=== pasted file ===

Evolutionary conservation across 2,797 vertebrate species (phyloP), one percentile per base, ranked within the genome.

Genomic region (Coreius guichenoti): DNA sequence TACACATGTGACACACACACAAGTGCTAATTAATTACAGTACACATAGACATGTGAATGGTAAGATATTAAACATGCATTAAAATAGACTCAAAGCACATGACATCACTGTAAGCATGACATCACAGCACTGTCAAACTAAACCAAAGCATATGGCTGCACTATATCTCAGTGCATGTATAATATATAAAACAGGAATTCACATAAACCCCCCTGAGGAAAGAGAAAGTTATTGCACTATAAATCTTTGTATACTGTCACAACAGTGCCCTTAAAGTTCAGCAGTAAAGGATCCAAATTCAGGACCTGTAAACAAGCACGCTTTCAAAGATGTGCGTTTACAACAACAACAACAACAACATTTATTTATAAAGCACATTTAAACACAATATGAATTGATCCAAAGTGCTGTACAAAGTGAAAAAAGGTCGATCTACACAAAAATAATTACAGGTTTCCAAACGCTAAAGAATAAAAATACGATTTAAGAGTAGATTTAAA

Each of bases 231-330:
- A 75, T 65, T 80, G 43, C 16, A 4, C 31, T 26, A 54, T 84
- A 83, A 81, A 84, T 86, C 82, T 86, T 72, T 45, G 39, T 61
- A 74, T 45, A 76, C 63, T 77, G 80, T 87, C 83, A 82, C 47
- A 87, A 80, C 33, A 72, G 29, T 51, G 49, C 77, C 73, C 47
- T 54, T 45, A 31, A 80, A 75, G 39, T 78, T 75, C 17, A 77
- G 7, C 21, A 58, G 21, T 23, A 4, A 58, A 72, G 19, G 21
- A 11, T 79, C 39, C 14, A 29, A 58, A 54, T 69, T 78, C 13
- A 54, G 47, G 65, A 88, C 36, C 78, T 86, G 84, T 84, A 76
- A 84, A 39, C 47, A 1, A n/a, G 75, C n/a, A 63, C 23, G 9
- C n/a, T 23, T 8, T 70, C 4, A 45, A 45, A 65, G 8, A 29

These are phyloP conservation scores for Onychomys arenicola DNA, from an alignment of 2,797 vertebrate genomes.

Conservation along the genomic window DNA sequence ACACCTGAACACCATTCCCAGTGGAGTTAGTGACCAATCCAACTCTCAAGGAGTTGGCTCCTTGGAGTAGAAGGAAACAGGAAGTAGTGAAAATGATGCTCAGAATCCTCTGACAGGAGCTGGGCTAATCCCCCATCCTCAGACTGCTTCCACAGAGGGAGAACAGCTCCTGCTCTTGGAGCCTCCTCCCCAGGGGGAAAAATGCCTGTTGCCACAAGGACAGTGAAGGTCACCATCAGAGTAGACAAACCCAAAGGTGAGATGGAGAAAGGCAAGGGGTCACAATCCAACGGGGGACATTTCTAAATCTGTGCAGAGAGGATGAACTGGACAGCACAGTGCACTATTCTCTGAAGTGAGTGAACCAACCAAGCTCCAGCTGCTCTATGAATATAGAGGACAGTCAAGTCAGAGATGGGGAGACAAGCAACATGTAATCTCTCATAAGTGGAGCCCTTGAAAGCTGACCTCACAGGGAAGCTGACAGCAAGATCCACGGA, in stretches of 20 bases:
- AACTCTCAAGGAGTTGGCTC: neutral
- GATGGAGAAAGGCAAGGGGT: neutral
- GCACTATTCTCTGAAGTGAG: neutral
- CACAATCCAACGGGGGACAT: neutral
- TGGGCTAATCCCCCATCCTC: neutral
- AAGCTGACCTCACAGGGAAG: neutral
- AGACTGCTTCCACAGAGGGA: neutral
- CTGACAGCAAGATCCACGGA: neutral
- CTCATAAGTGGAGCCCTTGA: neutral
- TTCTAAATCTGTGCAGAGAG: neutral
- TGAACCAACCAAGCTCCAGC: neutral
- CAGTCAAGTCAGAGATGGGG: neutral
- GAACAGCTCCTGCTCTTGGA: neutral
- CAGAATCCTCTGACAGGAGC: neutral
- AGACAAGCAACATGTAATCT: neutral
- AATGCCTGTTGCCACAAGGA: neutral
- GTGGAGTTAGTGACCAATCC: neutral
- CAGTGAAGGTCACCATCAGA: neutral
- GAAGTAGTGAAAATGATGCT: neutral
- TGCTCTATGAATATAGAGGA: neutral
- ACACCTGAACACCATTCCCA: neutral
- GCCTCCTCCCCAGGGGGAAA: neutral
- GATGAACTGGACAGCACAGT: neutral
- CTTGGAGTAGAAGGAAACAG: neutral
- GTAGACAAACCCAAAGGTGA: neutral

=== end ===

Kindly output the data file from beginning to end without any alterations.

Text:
Evolutionary conservation across 2,797 vertebrate species (phyloP), one percentile per base, ranked within the genome.

Genomic region (Coreius guichenoti): DNA sequence TACACATGTGACACACACACAAGTGCTAATTAATTACAGTACACATAGACATGTGAATGGTAAGATATTAAACATGCATTAAAATAGACTCAAAGCACATGACATCACTGTAAGCATGACATCACAGCACTGTCAAACTAAACCAAAGCATATGGCTGCACTATATCTCAGTGCATGTATAATATATAAAACAGGAATTCACATAAACCCCCCTGAGGAAAGAGAAAGTTATTGCACTATAAATCTTTGTATACTGTCACAACAGTGCCCTTAAAGTTCAGCAGTAAAGGATCCAAATTCAGGACCTGTAAACAAGCACGCTTTCAAAGATGTGCGTTTACAACAACAACAACAACAACATTTATTTATAAAGCACATTTAAACACAATATGAATTGATCCAAAGTGCTGTACAAAGTGAAAAAAGGTCGATCTACACAAAAATAATTACAGGTTTCCAAACGCTAAAGAATAAAAATACGATTTAAGAGTAGATTTAAA

Each of bases 231-330:
- A 75, T 65, T 80, G 43, C 16, A 4, C 31, T 26, A 54, T 84
- A 83, A 81, A 84, T 86, C 82, T 86, T 72, T 45, G 39, T 61
- A 74, T 45, A 76, C 63, T 77, G 80, T 87, C 83, A 82, C 47
- A 87, A 80, C 33, A 72, G 29, T 51, G 49, C 77, C 73, C 47
- T 54, T 45, A 31, A 80, A 75, G 39, T 78, T 75, C 17, A 77
- G 7, C 21, A 58, G 21, T 23, A 4, A 58, A 72, G 19, G 21
- A 11, T 79, C 39, C 14, A 29, A 58, A 54, T 69, T 78, C 13
- A 54, G 47, G 65, A 88, C 36, C 78, T 86, G 84, T 84, A 76
- A 84, A 39, C 47, A 1, A n/a, G 75, C n/a, A 63, C 23, G 9
- C n/a, T 23, T 8, T 70, C 4, A 45, A 45, A 65, G 8, A 29

These are phyloP conservation scores for Onychomys arenicola DNA, from an alignment of 2,797 vertebrate genomes.

Conservation along the genomic window DNA sequence ACACCTGAACACCATTCCCAGTGGAGTTAGTGACCAATCCAACTCTCAAGGAGTTGGCTCCTTGGAGTAGAAGGAAACAGGAAGTAGTGAAAATGATGCTCAGAATCCTCTGACAGGAGCTGGGCTAATCCCCCATCCTCAGACTGCTTCCACAGAGGGAGAACAGCTCCTGCTCTTGGAGCCTCCTCCCCAGGGGGAAAAATGCCTGTTGCCACAAGGACAGTGAAGGTCACCATCAGAGTAGACAAACCCAAAGGTGAGATGGAGAAAGGCAAGGGGTCACAATCCAACGGGGGACATTTCTAAATCTGTGCAGAGAGGATGAACTGGACAGCACAGTGCACTATTCTCTGAAGTGAGTGAACCAACCAAGCTCCAGCTGCTCTATGAATATAGAGGACAGTCAAGTCAGAGATGGGGAGACAAGCAACATGTAATCTCTCATAAGTGGAGCCCTTGAAAGCTGACCTCACAGGGAAGCTGACAGCAAGATCCACGGA, in stretches of 20 bases:
- AACTCTCAAGGAGTTGGCTC: neutral
- GATGGAGAAAGGCAAGGGGT: neutral
- GCACTATTCTCTGAAGTGAG: neutral
- CACAATCCAACGGGGGACAT: neutral
- TGGGCTAATCCCCCATCCTC: neutral
- AAGCTGACCTCACAGGGAAG: neutral
- AGACTGCTTCCACAGAGGGA: neutral
- CTGACAGCAAGATCCACGGA: neutral
- CTCATAAGTGGAGCCCTTGA: neutral
- TTCTAAATCTGTGCAGAGAG: neutral
- TGAACCAACCAAGCTCCAGC: neutral
- CAGTCAAGTCAGAGATGGGG: neutral
- GAACAGCTCCTGCTCTTGGA: neutral
- CAGAATCCTCTGACAGGAGC: neutral
- AGACAAGCAACATGTAATCT: neutral
- AATGCCTGTTGCCACAAGGA: neutral
- GTGGAGTTAGTGACCAATCC: neutral
- CAGTGAAGGTCACCATCAGA: neutral
- GAAGTAGTGAAAATGATGCT: neutral
- TGCTCTATGAATATAGAGGA: neutral
- ACACCTGAACACCATTCCCA: neutral
- GCCTCCTCCCCAGGGGGAAA: neutral
- GATGAACTGGACAGCACAGT: neutral
- CTTGGAGTAGAAGGAAACAG: neutral
- GTAGACAAACCCAAAGGTGA: neutral